The Saudi-Iran Deal Allows Potentially New Middle East Equations

The Saudi-Iran Deal Allows Potentially New Middle East Equations
Geographically, the Middle East is considered a bridge between European and Asian countries. Recognised as the heartland of various civilisations since ancient times, the Middle East is home to many religions. Often, the most discussed topic of the 20th century is the Middle East crisis. After the end of World War II, the two superpowers created an open field of Cold War in the Middle East. Unexpectedly in the 1980s, the fall of Communism and the breakup of the Soviet Union turned the Middle East into an easy township, once monopolised by the capitalist West. It should be noted that after the collapse of the Ottoman Empire, the world powers began to save their interests by exploiting the Shia-Sunni conflict of Afro-Asian Arab Muslims. And its main architect was the United States and its allies.

After the discovery of oil fields in Saudi Arabia in 1932, among the 18 countries of the Middle East, the United States' attention fell on the Middle East, when one oil field after another was discovered. As a result, the oil-rich Middle East became one of the foremost economic regions in the world. Middle Eastern countries control two-thirds of the world's oil resources. And in these oil fields, the US came forward as a provider of modern technology. The US and its capitalist allies never wanted any international unity in the Middle East. Therefore, they have significantly fuelled conflict so that the resolution of the major crises in the Middle East is not possible under the current circumstances. As an ally, Saudi Arabia has always played a role in protecting the interests of the West in world politics generally and Middle Eastern regional politics in particular.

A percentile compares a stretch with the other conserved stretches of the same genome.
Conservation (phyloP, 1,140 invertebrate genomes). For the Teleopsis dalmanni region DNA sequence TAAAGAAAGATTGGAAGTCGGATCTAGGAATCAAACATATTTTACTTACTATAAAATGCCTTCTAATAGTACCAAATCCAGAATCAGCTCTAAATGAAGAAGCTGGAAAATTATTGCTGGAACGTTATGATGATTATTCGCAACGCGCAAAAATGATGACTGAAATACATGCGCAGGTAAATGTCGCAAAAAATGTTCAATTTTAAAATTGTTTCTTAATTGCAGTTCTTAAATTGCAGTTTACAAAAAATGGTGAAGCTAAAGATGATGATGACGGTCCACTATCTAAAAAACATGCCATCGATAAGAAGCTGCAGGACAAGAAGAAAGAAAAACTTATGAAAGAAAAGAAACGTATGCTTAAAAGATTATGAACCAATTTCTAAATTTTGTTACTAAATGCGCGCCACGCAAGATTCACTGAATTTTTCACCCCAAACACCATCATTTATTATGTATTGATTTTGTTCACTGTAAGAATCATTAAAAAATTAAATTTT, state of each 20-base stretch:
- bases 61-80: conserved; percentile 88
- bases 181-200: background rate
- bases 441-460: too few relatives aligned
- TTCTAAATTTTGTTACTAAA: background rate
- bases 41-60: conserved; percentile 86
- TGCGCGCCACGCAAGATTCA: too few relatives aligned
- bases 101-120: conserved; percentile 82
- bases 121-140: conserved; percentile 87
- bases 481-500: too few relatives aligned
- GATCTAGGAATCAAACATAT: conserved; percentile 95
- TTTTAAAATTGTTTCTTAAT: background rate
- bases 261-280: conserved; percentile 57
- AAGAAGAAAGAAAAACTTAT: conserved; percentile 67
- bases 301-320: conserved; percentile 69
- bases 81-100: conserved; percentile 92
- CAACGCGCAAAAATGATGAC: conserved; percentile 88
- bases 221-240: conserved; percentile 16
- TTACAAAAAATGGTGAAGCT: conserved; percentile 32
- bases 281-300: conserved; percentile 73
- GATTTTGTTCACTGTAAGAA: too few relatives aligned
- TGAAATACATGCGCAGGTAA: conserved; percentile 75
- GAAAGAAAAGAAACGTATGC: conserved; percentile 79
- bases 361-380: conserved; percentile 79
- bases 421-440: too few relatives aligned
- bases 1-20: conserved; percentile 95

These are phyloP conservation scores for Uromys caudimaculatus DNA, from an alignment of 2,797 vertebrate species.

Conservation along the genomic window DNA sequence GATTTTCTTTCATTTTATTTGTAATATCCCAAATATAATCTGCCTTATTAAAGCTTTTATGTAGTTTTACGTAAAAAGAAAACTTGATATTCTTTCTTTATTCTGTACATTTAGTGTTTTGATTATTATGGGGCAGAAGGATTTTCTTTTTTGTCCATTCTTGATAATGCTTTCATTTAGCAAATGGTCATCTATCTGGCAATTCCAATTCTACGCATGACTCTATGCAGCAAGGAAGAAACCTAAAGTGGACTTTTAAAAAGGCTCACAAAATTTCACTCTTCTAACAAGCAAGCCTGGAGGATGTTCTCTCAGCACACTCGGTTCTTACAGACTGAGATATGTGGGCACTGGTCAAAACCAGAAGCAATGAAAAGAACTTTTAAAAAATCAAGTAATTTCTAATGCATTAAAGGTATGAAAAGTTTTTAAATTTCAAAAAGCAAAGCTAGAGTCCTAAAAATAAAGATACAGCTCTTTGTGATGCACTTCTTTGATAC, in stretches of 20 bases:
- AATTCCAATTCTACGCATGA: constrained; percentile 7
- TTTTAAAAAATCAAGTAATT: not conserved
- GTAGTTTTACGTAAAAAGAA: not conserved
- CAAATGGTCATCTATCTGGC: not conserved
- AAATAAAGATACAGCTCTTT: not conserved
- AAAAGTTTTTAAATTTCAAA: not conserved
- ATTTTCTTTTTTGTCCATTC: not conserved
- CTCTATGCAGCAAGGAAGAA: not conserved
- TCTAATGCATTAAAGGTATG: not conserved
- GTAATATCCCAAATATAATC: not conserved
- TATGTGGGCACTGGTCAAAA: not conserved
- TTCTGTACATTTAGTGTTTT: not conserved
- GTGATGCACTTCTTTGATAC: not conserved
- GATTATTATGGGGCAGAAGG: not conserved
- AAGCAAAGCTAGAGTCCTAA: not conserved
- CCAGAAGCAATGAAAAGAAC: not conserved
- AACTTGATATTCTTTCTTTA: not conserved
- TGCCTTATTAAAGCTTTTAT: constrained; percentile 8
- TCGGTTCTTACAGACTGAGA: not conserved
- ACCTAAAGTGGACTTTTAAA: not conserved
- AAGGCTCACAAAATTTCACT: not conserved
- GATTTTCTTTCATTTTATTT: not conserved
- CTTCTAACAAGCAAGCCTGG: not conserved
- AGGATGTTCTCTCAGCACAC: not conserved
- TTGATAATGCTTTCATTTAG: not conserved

In addition, one of the reasons for the prolonging of various conflicts and crises in the Middle East is the lack of friendly relations between the Muslim states of the Middle East and the Persian Gulf region. For example, many Arab countries, including Saudi Arabia, Bahrain, and the United Arab Emirates, do not want to give importance to opposing Israel, in view of their own security. On the other hand, the religious leaders who came to the fore in Iran after the Islamic revolution in 1979 still deny the existence of Israel. They consider Israel to be illegally occupying Muslim lands. And Israel sees Iran as a threat to its existence. In the same way, they have conflicting positions on almost all issues, such as the Palestinian independence movement, the humanitarian crisis in Yemen and Syria, and the Lebanon crisis. In particular, Iran and Saudi Arabia have repeatedly engaged in shadow wars between themselves. However, both countries have so far managed to avoid actual war.

Diplomatic relations between Tehran and Riyadh have been suspended since 2016. That year, Saudi Arabia executed 81 people in one day, most of whom were Shia Muslims. Protesters stormed the Saudi embassy in Tehran to protest the execution of an influential Shia religious leader. Because of that incident, Iran and Saudi Arabia ended diplomatic relations. In addition, Iran and Saudi Arabia are in conflicting positions in the Yemen war that has been going on for more than 8 years. The Yemeni government is supported by the Saudi-led military coalition. Iran-backed Houthi fighters are fighting against them.

As the saying goes, in international politics there is no such thing as a permanent enemy or friend. The course of world politics changes from moment to moment due to various decisions, activities and policy formulation. Due to national interests, a rival state can suddenly turn from an important and close friend to an extreme enemy. When the United States and its allies have failed one formula after another to establish peace in the Middle East, the news of the re-establishment of relations between Saudi Arabia and Iran through the mediation of Asia's superpower China has created a very good portent in international politics.